Are B Corps BS?

Can certifying your business practices as sustainable actually win you new clients?

Written by Deborah Aarts

Forget the passive “do no harm” ethos that underlies most corporate social responsibility (CSR) efforts; the bar is rising. Growing ranks of employees, particularly educated Gen-Yers, and funders, such as the increasingly influential “impact investors,” want to support companies that proactively do good—economically, environmentally and socially. Scores of companies aspire (or claim) to meet such lofty ideals. But where’s the proof?

Enter Certified B Corporations, or B Corps, the sustainable-business marker developed by Pennsylvania non-profit B Lab in 2007 as a sort of CSR equivalent of ISO certification. In the U.S., such giants as Ben & Jerry’s and Patagonia boast the designation, as do almost 80 firms in Canada. And the marker is gaining converts. Recently, some U.S. colleges, including NYU and the Yale School of Business, started offering loan subsidies to graduates who go on to work at B Corps.

Becoming a B Corp is a protracted process. It involves a 200-question online assessment (that part is free), a followup interview, the requirement to amend your articles of incorporation to declare a commitment to considering the welfare of all stakeholders and, finally, the payment of an annual fee (which ranges from $500 to $25,000, depending on your revenue). The rigour of the process is what gives it teeth, says Aaron Emery, B Corp fellow at MaRS Centre for Impact Investing in Toronto, which administers the certification in Canada: “It takes the sometimes touchy-feely ideas of community or environmental impact and attaches them to a score the whole world can see.”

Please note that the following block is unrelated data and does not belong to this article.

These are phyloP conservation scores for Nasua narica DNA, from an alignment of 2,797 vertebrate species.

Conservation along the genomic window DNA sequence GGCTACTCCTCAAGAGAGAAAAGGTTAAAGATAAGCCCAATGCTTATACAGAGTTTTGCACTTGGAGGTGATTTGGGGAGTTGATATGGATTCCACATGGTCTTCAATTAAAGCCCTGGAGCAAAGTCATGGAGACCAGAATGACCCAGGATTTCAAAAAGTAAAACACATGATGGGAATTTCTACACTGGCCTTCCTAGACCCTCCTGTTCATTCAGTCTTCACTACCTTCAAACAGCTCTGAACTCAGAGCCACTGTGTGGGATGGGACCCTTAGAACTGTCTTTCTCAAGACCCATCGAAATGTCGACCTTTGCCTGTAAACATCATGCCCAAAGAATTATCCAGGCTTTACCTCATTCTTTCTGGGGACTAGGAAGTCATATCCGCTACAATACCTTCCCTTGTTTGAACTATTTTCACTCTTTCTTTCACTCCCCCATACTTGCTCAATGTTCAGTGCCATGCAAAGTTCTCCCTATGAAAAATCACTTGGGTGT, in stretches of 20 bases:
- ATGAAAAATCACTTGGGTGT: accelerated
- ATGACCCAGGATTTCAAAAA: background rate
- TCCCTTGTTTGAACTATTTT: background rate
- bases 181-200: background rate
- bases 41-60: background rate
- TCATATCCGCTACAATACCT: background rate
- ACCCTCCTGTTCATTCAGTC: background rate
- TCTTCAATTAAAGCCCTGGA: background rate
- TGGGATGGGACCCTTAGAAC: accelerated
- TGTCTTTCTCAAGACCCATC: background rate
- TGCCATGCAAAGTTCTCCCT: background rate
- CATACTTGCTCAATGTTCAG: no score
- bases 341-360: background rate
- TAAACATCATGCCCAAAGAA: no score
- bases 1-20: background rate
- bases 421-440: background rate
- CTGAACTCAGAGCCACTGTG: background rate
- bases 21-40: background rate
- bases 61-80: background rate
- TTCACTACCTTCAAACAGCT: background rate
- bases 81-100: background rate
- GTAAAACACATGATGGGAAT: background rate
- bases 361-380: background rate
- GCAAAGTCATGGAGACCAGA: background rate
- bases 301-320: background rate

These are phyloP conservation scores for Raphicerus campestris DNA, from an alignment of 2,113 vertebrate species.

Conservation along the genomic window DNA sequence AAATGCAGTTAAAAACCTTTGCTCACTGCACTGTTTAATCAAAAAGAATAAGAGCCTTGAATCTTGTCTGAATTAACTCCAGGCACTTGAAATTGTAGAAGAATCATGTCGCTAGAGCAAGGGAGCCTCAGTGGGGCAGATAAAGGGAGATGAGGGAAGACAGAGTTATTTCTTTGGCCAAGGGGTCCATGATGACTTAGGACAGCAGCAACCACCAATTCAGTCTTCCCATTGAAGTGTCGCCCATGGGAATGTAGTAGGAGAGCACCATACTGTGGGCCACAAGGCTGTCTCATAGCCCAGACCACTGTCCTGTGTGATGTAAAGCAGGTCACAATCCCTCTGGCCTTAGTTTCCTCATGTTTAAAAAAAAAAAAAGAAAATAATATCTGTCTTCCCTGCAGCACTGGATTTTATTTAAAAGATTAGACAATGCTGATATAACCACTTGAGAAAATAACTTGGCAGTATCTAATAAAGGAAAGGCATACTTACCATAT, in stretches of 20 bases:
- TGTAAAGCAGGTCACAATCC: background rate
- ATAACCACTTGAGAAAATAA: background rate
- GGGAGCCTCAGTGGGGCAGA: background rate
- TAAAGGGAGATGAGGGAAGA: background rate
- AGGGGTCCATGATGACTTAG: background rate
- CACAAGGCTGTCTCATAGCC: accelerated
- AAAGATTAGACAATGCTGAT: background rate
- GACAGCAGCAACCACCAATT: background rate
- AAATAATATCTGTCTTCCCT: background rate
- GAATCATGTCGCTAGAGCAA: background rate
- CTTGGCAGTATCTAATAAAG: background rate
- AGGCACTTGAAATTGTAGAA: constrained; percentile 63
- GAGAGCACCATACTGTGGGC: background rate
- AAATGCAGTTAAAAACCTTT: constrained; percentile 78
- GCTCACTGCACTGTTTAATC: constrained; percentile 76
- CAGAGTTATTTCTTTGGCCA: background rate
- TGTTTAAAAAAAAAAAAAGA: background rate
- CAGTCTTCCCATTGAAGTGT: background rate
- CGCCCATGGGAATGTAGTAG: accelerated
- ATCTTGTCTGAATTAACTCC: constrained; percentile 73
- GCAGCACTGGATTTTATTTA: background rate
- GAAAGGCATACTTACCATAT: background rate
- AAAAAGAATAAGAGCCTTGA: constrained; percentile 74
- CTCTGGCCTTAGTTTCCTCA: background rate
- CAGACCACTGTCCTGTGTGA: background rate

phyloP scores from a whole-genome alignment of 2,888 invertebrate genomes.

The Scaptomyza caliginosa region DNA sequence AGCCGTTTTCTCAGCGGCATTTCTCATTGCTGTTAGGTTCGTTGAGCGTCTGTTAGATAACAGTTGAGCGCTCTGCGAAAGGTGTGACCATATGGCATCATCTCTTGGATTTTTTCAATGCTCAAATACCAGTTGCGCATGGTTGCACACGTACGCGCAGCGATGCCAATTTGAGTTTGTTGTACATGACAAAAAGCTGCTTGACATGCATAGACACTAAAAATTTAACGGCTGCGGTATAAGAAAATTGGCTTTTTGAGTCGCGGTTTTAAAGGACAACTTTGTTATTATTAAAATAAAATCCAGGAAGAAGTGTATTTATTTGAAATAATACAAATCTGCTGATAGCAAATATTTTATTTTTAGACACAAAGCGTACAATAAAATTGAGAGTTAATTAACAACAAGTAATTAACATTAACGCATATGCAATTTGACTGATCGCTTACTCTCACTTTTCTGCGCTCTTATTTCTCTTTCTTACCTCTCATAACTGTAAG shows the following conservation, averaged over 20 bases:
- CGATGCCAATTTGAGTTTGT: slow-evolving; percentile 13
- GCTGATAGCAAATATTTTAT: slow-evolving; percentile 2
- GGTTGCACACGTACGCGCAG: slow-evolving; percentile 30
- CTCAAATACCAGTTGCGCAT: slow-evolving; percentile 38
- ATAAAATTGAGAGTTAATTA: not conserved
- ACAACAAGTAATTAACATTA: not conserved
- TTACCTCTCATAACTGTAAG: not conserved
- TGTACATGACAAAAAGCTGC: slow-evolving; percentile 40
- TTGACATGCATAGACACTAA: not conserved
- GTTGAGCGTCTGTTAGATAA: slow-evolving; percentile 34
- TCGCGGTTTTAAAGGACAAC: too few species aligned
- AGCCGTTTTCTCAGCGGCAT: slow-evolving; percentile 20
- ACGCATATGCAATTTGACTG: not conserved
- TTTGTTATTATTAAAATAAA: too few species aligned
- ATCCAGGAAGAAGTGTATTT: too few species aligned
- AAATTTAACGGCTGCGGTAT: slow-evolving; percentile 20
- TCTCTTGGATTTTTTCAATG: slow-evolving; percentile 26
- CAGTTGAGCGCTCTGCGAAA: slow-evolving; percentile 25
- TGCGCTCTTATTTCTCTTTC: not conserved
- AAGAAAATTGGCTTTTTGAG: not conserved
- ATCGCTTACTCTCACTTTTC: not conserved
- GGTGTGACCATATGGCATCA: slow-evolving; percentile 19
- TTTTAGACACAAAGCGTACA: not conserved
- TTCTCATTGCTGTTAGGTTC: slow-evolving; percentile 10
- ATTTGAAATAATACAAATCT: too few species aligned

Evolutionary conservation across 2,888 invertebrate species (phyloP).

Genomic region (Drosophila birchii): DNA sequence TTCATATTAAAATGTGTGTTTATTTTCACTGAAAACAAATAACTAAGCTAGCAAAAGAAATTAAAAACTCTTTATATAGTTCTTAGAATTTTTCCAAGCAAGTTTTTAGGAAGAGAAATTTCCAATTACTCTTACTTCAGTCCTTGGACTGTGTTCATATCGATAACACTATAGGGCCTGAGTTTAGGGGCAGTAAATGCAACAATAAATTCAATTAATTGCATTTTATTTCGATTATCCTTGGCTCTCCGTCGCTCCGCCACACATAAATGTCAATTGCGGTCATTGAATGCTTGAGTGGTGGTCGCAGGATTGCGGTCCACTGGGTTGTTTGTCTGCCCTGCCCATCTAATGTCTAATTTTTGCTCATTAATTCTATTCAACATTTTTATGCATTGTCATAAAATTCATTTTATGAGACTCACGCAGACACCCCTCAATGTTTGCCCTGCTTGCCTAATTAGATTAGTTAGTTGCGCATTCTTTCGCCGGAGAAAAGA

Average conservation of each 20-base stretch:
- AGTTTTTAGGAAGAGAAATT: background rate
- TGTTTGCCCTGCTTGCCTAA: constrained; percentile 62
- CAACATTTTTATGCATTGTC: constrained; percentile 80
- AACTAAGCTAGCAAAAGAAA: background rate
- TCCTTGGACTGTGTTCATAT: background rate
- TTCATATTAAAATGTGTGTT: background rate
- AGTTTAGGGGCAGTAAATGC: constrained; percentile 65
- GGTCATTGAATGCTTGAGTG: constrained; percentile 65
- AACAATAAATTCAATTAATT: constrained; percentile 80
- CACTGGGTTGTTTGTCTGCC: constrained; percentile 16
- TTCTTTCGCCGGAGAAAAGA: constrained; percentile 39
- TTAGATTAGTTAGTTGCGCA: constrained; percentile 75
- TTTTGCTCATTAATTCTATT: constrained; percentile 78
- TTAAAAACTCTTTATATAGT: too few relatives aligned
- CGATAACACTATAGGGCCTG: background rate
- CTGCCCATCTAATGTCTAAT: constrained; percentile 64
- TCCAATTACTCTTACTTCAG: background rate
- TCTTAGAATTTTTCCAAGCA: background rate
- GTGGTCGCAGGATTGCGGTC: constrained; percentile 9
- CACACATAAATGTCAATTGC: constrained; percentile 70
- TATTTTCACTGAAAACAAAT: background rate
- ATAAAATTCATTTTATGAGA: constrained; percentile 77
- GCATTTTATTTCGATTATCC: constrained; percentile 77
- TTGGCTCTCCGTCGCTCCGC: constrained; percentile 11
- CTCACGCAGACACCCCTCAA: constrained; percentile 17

In return, a certified company gets discounts (CSR-focused vendors such as cut their prices for B Corps) and publicity (the use of the logo, plus a free press release on CSR Wire). Then, there are the secondary perks: you’ll automatically receive a Global Impact Investment Rating System score, which impact investors use in choosing the firms to bankroll, and you will become a more attractive employer to young, socially conscious talent.

But for Bobby Atwal of The Fan Zoo, a Vancouver-based online sports memorabilia market certified for just over a year, being a B Corp is primarily about tracking his company’s practices. “This gives you a system of checks and balances to make sure you’re adhering to the social values that matter to you,” he says. For firms such as Atwal’s that fall outside the “green ghetto,” going through certification is what Emery dubs “a challenge rather than just a simple affirmation” of CSR.

If you decide to pursue certification, however, don’t count on the logo winning you business: none of the B Corps interviewed by PROFIT got new clients as a direct result of their certification. At least, not yet.

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